For all those of you (Irish couples) a bit rattled at the idea of Eddie Murphy’s destination wedding not been legally recognised and are questioning your own, this should help:
If I get married abroad will it be recognised by Irish Law and do I need to register my marriage in Ireland on my return?
Marriages which take place outside the State are normally registered in the country in which they occur and are NOT registered in Ireland by a Registrar or the General Register office. Persons marrying abroad should ensure that all the legal requirements of the country in question are met, and should enquire as to the procedure for obtaining a marriage certificate from that country – the relevant Embassy/or religious authorities may be able to advise.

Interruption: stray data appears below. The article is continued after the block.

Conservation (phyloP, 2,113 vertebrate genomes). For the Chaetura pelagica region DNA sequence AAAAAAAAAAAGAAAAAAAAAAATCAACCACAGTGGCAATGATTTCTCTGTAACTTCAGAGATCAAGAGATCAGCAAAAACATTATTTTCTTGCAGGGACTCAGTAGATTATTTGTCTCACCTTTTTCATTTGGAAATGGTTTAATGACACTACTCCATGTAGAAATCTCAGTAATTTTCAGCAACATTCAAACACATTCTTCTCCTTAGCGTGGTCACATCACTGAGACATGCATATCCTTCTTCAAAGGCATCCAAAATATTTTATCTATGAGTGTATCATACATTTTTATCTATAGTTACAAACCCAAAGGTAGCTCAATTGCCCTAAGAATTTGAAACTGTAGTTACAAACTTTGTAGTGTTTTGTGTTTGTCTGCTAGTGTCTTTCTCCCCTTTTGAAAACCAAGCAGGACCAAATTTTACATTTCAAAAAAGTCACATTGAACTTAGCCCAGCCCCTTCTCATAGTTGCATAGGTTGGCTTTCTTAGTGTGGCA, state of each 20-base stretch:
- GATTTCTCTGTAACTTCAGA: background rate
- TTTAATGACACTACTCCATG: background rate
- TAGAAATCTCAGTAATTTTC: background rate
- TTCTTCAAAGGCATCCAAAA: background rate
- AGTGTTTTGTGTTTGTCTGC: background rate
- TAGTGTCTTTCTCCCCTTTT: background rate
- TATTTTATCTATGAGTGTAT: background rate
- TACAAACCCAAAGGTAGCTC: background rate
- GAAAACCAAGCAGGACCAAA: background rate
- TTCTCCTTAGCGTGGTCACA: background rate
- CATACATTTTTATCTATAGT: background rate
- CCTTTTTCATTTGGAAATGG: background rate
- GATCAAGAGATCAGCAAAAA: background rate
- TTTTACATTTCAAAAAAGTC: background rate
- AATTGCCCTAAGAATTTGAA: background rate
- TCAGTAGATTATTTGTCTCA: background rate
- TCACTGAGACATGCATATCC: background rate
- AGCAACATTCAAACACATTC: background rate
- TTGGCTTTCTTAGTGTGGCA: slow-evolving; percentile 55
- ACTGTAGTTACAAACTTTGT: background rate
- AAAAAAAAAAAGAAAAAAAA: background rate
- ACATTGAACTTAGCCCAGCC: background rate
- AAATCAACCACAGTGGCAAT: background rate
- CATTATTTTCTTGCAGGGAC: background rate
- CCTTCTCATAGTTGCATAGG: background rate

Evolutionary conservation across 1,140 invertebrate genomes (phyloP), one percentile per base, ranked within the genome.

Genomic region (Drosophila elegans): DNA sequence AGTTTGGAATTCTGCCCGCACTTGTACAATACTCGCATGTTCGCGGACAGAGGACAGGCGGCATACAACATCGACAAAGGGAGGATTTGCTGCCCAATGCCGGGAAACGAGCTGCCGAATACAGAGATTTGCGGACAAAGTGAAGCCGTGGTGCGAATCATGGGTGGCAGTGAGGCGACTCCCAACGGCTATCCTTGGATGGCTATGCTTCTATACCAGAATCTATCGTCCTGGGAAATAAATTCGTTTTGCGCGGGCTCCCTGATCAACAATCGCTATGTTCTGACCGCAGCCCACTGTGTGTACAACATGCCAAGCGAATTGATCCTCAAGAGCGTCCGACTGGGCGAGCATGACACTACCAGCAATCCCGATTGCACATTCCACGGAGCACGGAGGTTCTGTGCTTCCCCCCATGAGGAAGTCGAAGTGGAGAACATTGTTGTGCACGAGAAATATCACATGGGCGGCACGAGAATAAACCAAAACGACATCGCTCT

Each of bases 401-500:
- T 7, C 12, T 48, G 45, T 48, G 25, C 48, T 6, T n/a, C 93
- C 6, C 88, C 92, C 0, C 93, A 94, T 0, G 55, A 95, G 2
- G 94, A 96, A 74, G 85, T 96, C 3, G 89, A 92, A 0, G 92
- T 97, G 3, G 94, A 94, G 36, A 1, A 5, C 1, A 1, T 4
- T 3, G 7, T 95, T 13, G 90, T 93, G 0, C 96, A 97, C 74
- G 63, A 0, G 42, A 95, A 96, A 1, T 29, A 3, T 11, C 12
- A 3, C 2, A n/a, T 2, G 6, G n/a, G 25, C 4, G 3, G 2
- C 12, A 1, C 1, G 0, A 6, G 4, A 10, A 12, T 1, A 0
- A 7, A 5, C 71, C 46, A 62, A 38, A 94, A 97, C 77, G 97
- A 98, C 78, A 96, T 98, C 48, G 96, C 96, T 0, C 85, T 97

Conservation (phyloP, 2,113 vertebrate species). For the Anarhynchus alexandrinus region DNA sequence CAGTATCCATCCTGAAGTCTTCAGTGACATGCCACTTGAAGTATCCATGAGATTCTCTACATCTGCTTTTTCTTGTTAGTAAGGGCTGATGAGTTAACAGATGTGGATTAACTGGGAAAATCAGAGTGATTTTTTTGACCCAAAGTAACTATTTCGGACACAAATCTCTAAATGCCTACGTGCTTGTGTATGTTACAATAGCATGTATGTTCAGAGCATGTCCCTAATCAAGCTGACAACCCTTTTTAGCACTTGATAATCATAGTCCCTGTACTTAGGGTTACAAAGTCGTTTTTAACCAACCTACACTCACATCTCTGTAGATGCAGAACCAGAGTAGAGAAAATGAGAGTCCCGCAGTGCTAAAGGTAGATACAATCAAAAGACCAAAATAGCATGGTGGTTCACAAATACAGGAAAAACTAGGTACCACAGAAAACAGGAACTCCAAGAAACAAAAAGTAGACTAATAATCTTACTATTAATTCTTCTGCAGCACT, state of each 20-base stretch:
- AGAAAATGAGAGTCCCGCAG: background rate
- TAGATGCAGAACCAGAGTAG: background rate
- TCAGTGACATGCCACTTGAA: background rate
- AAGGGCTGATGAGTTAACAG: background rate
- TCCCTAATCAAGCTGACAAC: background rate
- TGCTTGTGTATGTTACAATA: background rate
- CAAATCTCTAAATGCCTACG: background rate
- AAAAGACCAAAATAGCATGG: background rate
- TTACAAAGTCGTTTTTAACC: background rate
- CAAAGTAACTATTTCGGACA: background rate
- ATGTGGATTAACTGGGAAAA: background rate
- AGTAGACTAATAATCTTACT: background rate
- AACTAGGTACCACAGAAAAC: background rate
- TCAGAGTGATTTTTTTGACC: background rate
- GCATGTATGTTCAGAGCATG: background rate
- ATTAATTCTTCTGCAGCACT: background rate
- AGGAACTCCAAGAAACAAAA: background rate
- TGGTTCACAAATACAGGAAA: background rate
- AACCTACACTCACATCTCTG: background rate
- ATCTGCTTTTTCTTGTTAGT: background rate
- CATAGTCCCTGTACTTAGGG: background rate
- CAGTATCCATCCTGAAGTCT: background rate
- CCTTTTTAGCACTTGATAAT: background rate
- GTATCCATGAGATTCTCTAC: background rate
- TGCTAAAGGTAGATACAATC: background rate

If a marriage certificate is in a foreign language, it should normally be accepted for official purposes in this State if accompanied by an official translation, or a translation from a recognised translation agency. Both parties to a marriage contracted abroad must be over 18 for the marriage to be valid in Irish law.
The General Register Office has no function in advising on, or in the registration of, marriages which take place outside the State. There is no facility for registering such marriages in the State, and the civil marriage certificate would normally be accepted as the legal proof of the marriage. In cases where a serious doubt exists as to whether the marriage is recognised in Irish law, legal advice may be sought and an application made to the Circuit Family Court for a ruling under Section 29 of the Family Law Act, 1995 as to whether the marriage is recognisable under Irish law.